Still, Coleman's fame and successes did empower other women and other black people to feel that they, too, could learn to fly.

Also on this date:

Author Mary Mapes Dodge's birthday 

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January 25 – Opposite Day

Posted on January 25, 2015

Is this a thing? I gather from mentions on various TV shows that Opposite Day parties and celebrations have been happening for years – just not where I live, I guess!

At any rate, we are urged to do things backwards, to do different things, to live as opposite to normal as possible. If you say “yes,” you mean “no.” If you say “black,” you mean “white,” if you say “bright,” you mean “dark,” if you say “day,” you mean “night.” You get the drift!
Dressing backwards has a long and
proud tradition!
Opposite or not?

I don't think that most colors have
opposites, but we are very used to
thinking of black and white as opposites.

But I just used this picture because
everything is better with kitties!
Not all words have opposites, of course. When you look at antonyms (which is a fancy term for the word opposite in meaning to another), you find that a lot of adjectives and adverbs, and some nouns and verbs, have an antonym. But a lot of words do not. For example, what is the opposite of yellow? I would say that yellow's complementary color—the color on the opposite side of a color wheel from yellow, which is purple—is not actually the antonym or opposite of yellow. I would say that yellow has no antonym. Unless, of course, you are using the word yellow to mean cowardly, in which case it has antonyms like brave and courageous.

I would guess that most words have some meanings for which there is no antonym. For example, day and night are often thought of as opposites, but day often (maybe usually) means a 24-hour period that includes “daytime” or light AND “nighttime” or dark. And that meaning of day has no opposite.

Here are a few other examples of words that have no antonyms: panda, hour, ukulele, daffodil.

Celebrate Opposite Day!

  • Play an antonym game at ABC Ya or at Learning Games for Kids
  • Eat dinner at breakfast or dessert first and salad last.
  • Dress backwards.
  • Have an Opposite Day party with an upside down cake that you eat on the floor, under the table!

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January 24 – Global Belly Laugh Day

Posted on January 24, 2015

Whether you are giggling or chortling, chuckling or guffawing, tittering or whooping or snickering—today, try to up the ante on your laughter and get into a body-shaking belly laugh.

How to do it?

Take your pick: TV shows, YouTube videos, books, jokes and riddles, movies, songs. There's a lot of funny stuff going on!

  • You can read the first chapter of The Humor Code: A Global Search for What Makes Things Funny here

Here are a few of my favorite funny things:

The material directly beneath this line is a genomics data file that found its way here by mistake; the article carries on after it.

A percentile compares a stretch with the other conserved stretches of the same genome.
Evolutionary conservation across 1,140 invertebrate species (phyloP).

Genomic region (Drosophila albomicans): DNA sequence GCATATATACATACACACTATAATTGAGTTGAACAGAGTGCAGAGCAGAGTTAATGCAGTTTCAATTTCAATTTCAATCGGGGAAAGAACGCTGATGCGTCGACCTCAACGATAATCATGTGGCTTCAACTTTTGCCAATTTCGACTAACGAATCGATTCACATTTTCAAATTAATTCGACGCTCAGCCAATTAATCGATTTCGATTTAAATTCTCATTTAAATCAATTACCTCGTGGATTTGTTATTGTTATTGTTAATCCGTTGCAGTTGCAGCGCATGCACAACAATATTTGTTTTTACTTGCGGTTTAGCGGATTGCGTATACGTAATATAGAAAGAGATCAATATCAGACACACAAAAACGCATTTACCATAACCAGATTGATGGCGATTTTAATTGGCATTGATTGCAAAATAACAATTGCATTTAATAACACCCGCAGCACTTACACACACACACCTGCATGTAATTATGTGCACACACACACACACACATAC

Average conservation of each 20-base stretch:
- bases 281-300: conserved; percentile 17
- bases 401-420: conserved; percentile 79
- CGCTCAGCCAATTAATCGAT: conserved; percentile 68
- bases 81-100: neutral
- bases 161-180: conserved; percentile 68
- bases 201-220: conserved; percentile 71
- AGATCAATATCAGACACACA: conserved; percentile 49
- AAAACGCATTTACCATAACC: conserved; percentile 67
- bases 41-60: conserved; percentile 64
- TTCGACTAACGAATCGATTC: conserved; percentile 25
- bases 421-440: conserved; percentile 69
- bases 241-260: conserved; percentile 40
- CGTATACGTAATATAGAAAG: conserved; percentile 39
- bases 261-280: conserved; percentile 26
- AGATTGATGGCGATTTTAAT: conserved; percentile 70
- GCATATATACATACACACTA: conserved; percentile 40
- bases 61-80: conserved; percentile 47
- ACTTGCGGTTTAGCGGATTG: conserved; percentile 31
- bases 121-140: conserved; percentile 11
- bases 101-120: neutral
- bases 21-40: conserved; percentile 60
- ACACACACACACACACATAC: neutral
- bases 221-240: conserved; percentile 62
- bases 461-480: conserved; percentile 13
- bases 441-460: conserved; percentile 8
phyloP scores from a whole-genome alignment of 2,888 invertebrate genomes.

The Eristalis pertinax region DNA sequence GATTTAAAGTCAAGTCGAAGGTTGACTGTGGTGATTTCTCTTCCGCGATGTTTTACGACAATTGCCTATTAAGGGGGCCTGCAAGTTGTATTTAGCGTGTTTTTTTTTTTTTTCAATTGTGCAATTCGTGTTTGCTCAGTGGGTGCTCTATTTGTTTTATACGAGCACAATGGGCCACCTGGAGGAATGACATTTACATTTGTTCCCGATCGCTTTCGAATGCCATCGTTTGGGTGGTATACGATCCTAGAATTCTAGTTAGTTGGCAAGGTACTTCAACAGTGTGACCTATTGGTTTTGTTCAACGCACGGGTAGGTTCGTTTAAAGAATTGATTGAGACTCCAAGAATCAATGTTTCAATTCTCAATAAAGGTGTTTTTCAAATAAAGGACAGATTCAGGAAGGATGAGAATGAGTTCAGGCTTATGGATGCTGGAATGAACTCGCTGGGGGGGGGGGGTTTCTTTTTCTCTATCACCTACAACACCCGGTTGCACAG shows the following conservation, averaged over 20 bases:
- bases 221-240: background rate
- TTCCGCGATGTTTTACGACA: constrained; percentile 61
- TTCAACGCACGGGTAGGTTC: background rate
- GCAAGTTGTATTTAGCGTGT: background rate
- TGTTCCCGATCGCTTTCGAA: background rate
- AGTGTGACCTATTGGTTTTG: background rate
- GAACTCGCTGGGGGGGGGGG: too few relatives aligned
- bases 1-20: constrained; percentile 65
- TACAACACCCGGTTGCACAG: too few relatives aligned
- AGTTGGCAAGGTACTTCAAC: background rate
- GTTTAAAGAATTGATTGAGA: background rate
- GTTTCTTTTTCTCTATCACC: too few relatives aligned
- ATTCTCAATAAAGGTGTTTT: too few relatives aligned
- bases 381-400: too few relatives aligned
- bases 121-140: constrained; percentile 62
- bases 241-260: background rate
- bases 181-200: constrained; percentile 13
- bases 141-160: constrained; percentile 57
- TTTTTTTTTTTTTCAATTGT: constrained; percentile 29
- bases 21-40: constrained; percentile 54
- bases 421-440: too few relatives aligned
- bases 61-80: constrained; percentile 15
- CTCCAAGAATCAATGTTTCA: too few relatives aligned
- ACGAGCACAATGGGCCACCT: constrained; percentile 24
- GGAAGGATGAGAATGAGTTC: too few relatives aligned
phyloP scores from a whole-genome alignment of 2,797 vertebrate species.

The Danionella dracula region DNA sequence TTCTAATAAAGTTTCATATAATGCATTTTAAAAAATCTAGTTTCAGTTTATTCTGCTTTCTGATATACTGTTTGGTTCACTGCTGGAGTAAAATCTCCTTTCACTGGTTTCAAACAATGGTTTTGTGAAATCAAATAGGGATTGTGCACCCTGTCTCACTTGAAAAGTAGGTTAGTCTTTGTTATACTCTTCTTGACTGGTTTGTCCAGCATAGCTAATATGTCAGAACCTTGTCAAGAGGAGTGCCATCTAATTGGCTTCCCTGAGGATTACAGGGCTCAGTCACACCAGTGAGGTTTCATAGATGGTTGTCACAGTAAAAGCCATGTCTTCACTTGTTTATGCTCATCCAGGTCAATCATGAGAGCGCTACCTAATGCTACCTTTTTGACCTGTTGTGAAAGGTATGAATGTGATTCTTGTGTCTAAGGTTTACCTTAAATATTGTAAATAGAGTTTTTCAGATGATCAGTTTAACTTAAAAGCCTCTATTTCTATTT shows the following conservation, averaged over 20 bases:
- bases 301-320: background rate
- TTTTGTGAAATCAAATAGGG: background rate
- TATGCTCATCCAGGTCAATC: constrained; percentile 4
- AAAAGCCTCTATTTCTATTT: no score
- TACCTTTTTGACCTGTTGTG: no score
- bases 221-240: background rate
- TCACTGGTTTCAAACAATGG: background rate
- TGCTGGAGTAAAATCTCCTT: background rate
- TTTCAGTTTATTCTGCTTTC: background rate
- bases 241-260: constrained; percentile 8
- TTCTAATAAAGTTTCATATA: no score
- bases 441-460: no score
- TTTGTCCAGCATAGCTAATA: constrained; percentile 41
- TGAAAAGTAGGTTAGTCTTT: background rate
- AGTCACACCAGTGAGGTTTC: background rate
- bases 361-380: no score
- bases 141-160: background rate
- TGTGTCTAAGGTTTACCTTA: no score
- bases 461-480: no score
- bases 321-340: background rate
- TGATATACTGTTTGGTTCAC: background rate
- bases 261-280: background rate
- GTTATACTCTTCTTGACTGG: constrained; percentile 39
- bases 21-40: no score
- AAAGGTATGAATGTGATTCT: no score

Harry Potter and the Sorcerer's Stone, by J. K. Rowling
Holes, by Louis Sachar   

  • Funniest literal music video – Take Me On (Pipe Wrench Fight)

Also on this date:

AND Talk Like a Grizzled Prospector Day

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January 23 – Happy Birthday, Karl Ernst Claus

Posted on January 23, 2015

Have you ever heard of the platinum group?

I'm not talking about a rock band that has had loads of platinum records (like the Beatles or the Rolling Stones).

Instead, I'm talking about a group of metals that hang out together on the periodic table. These metals are dense and generally inert to most chemicals. That means that they don't easily react with other substances.

This makes these metals highly resistant to wear and tarnish. Chemicals, hot temperatures, electricity—these metals tend to be quite stable no matter what we throw at them. All of these characteristics make the platinum group metals useful to humans!

Today's birthday boy (born on this date in 1796) was a chemist who discovered the last of the platinum group metals. He was Russian, and he named his discovery Ruthenium, which basically was a way of honoring his homeland.

By the way, Karl's name is sometimes seen as Karl Klaus and Carl Claus. If you are wondering what the REAL spelling is...well, he was Russian, so here it is: Карл Ка́рлович Кла́ус.

Ruthenium's chemical symbol is Ru, and its atomic number is 44. That means that there are 44 protons in each and every atom of ruthenium...and 44 electrons in non-ionized atoms, as well. 

The atomic mass is an average. The periodic table give ruthenium's atomic mass as 101.07, so most ruthenium atoms must have 57 neutrons. Some isotopes have from 53 to 58 neutrons.

(Isotopes are forms of an element that have different numbers of neutrons in their nuclei. They are the same in their chemical properties, but different in weight or mass.)

Ru, Rh, Pd, Os, Ir, Pt are the platinum group.
They are ruthenium, rhodium, palladium, osmium, iridium, and platinum.
They make a square in the middle of yellow "transition metals."
To learn more about elements and the Periodic Table, check out this earlier post (scroll down to find links to the Element Song), or this earlier post (scroll down to the cool Interactive Periodic Table of Elements), or this earlier post (with an even better, even more interactive, Periodic Table). 

I loved playing around the history portion of the interactive Periodic Table! 

Also on this date:

National Handwriting Day